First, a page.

Saturday, August 22, 2009

Eliminating the Labels: Can We All Just Be Humanists?

Labels are a funny thing. On paper they seem pretty harmless; a way to quickly identify your perspective to other people, to advocate for what you believe in, to be part of a like-minded community. Great on paper; not always so successful in practice.

Why? Because people make assumptions.

This isn’t always a bad thing. Throughout our lives our brains learn to make assumptions to save time and serve as a defensive mechanism. Assumptions are essential for keeping ourselves safe. For example, if you are about to cross a busy intersection you make an assumption that those cars are not going to stop for you. Congratulations, you just avoided becoming road kill.

The danger comes when people hear a word or “label” and then create an impression about that person solely based on negative stereotypes and assumptions.

Case in point; I have become “The Feminist” in my group of friends. As in, “Look, it’s my favorite feminist!” or “If you pick up any food for her make sure it’s feminist friendly.” Basically I feel like the missing member of the Breakfast Club; the princess, the criminal, the brain, the athlete, the basket case, and the feminist.

I can take a joke, but it goes beyond that when I become defined by this label. Certainly there are worse things I could be defined as, but why do I have to be “defined” by anything at all?

This has forced me to reflect on how vocal I am regarding my feminism. Honestly I didn’t think I was that in-your-face about it. Obviously this blog is a totally different story; this is an environment where I can vent and whine and pick on boys as much as I want, take it or leave it. But in person I thought I was filtering myself pretty well. Guess not.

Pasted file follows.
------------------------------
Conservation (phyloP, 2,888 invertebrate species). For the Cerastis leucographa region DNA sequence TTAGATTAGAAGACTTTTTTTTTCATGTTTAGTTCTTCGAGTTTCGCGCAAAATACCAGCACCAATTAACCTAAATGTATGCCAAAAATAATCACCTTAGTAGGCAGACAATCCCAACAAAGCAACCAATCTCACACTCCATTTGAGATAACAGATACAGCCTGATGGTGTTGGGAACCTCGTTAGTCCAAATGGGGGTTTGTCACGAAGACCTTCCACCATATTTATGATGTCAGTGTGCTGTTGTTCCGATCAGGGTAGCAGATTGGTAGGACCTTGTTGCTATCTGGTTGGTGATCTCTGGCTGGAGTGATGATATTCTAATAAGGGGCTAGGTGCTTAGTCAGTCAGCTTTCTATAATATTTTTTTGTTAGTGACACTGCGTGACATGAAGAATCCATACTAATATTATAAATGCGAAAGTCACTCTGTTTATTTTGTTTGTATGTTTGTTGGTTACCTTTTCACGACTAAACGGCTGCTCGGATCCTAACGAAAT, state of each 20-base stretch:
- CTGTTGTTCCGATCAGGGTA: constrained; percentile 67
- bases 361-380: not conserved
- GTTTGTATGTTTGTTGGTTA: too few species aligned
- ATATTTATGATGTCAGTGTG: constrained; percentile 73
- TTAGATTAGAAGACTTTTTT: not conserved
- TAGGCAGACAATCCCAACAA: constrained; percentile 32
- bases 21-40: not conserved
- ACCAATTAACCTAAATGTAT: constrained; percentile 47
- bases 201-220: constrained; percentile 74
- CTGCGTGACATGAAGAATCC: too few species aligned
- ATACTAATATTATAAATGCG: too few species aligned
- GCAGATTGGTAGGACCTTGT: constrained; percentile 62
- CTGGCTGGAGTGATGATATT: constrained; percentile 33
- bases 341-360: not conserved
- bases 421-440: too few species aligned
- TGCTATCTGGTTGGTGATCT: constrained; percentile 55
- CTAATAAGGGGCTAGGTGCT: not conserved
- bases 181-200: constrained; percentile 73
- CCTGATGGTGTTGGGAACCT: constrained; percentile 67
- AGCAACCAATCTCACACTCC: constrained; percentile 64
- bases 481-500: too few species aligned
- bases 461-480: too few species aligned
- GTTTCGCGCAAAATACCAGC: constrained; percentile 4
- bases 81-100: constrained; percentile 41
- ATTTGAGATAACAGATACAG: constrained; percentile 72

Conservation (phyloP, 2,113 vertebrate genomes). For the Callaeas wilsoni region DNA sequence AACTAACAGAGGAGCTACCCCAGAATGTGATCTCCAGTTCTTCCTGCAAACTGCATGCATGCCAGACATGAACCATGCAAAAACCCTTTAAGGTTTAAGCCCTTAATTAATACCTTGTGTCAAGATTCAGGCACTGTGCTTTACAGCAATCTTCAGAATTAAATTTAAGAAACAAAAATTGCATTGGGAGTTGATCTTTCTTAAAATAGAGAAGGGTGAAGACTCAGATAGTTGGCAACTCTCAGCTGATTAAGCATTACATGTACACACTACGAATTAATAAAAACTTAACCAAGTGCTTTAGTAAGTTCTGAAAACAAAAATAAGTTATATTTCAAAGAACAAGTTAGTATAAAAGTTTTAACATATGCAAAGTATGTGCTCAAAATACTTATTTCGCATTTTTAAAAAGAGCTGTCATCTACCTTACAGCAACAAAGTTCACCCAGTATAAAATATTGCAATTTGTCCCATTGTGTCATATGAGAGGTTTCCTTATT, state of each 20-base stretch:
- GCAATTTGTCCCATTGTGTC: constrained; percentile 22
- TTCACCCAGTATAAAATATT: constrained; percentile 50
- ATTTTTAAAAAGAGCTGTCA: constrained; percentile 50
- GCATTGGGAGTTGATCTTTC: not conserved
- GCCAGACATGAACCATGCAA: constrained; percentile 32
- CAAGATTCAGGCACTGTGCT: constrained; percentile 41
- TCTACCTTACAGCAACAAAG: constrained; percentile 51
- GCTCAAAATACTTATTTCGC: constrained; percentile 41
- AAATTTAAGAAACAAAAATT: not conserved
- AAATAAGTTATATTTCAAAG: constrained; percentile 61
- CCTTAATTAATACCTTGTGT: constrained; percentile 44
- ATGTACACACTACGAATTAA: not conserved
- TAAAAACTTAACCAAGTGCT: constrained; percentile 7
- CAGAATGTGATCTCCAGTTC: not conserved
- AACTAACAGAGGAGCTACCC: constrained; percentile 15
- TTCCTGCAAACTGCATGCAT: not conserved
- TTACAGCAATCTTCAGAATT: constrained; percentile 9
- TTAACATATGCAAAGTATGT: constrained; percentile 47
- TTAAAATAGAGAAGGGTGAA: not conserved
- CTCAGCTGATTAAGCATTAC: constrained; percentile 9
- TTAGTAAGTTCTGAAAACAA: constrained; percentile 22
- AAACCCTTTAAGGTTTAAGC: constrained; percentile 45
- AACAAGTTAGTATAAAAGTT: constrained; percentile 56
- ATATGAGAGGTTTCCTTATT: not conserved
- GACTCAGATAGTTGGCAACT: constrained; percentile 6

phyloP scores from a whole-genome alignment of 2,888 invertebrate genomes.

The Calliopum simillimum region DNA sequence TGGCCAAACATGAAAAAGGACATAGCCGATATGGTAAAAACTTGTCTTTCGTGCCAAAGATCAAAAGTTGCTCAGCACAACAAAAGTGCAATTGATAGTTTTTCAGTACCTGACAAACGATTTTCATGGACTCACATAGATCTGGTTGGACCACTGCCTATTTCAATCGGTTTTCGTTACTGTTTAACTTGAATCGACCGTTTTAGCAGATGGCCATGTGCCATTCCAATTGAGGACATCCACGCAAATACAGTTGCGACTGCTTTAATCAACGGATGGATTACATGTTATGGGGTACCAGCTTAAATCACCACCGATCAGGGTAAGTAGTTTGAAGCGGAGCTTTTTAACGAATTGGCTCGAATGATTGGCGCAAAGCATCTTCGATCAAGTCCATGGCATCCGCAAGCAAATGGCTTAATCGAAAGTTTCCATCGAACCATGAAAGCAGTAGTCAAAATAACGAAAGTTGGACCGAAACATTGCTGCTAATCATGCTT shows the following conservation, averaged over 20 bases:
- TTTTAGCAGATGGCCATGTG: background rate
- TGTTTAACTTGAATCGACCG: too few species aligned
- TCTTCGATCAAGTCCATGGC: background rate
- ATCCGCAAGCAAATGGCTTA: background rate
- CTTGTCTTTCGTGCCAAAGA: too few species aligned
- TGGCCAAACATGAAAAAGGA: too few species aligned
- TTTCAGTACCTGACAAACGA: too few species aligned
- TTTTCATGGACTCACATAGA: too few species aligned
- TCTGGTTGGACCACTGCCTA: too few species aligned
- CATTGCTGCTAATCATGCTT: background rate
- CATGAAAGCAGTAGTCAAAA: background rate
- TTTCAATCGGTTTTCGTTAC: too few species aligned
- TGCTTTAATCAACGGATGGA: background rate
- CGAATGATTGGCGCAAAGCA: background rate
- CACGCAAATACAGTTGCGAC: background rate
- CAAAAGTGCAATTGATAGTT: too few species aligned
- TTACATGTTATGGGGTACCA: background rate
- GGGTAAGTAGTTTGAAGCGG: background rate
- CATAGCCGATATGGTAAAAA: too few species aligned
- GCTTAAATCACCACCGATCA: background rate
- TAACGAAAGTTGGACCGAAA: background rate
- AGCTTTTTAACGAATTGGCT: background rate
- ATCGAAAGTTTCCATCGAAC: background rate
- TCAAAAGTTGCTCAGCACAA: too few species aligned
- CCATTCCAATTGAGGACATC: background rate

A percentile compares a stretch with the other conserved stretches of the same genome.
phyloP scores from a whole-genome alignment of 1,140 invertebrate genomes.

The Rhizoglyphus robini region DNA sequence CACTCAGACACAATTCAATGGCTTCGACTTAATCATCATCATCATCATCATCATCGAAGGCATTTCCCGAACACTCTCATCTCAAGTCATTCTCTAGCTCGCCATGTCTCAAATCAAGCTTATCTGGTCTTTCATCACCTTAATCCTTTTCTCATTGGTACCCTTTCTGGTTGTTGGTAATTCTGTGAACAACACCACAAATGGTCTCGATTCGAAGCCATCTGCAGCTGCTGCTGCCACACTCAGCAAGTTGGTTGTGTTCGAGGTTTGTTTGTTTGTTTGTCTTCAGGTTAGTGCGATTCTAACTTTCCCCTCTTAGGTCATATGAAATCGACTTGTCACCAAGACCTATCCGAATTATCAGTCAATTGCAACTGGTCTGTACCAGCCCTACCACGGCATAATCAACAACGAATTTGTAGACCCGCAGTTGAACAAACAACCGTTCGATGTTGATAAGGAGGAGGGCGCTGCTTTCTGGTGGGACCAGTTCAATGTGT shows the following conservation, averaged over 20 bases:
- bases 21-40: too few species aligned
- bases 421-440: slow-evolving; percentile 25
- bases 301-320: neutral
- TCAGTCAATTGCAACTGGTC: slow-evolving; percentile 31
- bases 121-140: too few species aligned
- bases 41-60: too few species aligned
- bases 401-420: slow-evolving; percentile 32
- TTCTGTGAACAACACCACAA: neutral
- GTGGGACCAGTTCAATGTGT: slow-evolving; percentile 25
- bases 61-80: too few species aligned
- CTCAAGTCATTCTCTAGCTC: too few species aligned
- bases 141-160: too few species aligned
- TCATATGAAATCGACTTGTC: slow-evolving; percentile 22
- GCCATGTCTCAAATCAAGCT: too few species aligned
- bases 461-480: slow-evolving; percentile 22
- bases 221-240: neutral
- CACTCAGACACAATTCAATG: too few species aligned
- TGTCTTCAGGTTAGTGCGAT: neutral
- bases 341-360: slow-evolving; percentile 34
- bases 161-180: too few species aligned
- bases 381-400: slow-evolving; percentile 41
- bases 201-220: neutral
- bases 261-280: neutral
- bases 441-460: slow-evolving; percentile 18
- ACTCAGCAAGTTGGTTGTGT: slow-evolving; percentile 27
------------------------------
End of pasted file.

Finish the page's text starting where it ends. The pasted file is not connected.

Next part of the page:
Well, you should have seen me five years ago. In a backwards way I have actually made a lot of positive progress. My whole life I’ve struggled with my identity; for many years, the majority of high school and college, I tried as hard as a I could to downplay my femininity. I wore baggy hand-me-down clothing and perfected my cynical I-hate-anything-girly attitude. I wanted to show people I was strong and I couldn’t reconcile that idea with appearing feminine. Feminine equaled doormat in my mind. I became “one of the guys” instead, and it worked for me.

But it wasn’t me, until feminism bridged the gap. I could be a woman and be strong. Win.

So maybe I am pretty vocal about it. Maybe that’s because so many people aren’t. People are afraid to associate themselves with feminism because of the negative assumptions people immediately make about it; read man-hater, bra-burner, and anti-razor. Women don’t want to be “The Feminist” amongst their peers any more than I do. You make yourself a target for debate and ridicule and it seriously handicaps your dating life.

In that case, is the label even necessary? If all it brings me are snide remarks and mumbled jokes, is it really worth it?

I don’t have a good answer. On the one hand I would say no, as the scale seems unfairly balanced. Feminism is advocating equal rights for women, yes? Well then where is the label advocating equal rights for homosexuals? Equal rights for the disabled? They have bumper stickers, why not a label?

Or how about a label advocating equal rights for men? Chauvinism isn't really cutting it.

As the movie 100 Girls so eloquently states, perhaps “the only -ists there should be are Humanists.”

Furthermore, how important is it to claim the label publicly? Many people, both men and women, will tell me they are a feminist in one-on-one conversation but will steer clear of the label in any group setting. I have no problem with this; sometimes your opinions are a privilege and not a right. They don’t always need to be shouted from the rooftops…yeah I know guys, I’m working on it...

On the other hand, I say the label IS necessary if you are brave enough to take it on. This is because women’s rights are threatened on a daily basis, especially in countries outside of the United States…and because a label DOES exist for protecting those rights, for sparking the interest of others in the cause, I will continue to claim it in both private and public settings. Certainly I don’t ascribe to all feminist doctrine but that is the case for any label. That is why assumptions are so harmful. Assumptions disregard the fact that we are unique human beings capable of forming our own opinions outside of a mob mentality.

Slowly I am becoming more aware of how I am presenting myself. I certainly hope that I disprove some of the more negative feminist stereotypes, and in the future I hope I can temper my rants in a way that doesn’t present an air of negativity or bitterness.

Most importantly, I am realizing that the label is temporary…and I am looking forward to the day when I won’t need to be a feminist anymore.

When we will all get over ourselves and just be Humanists.

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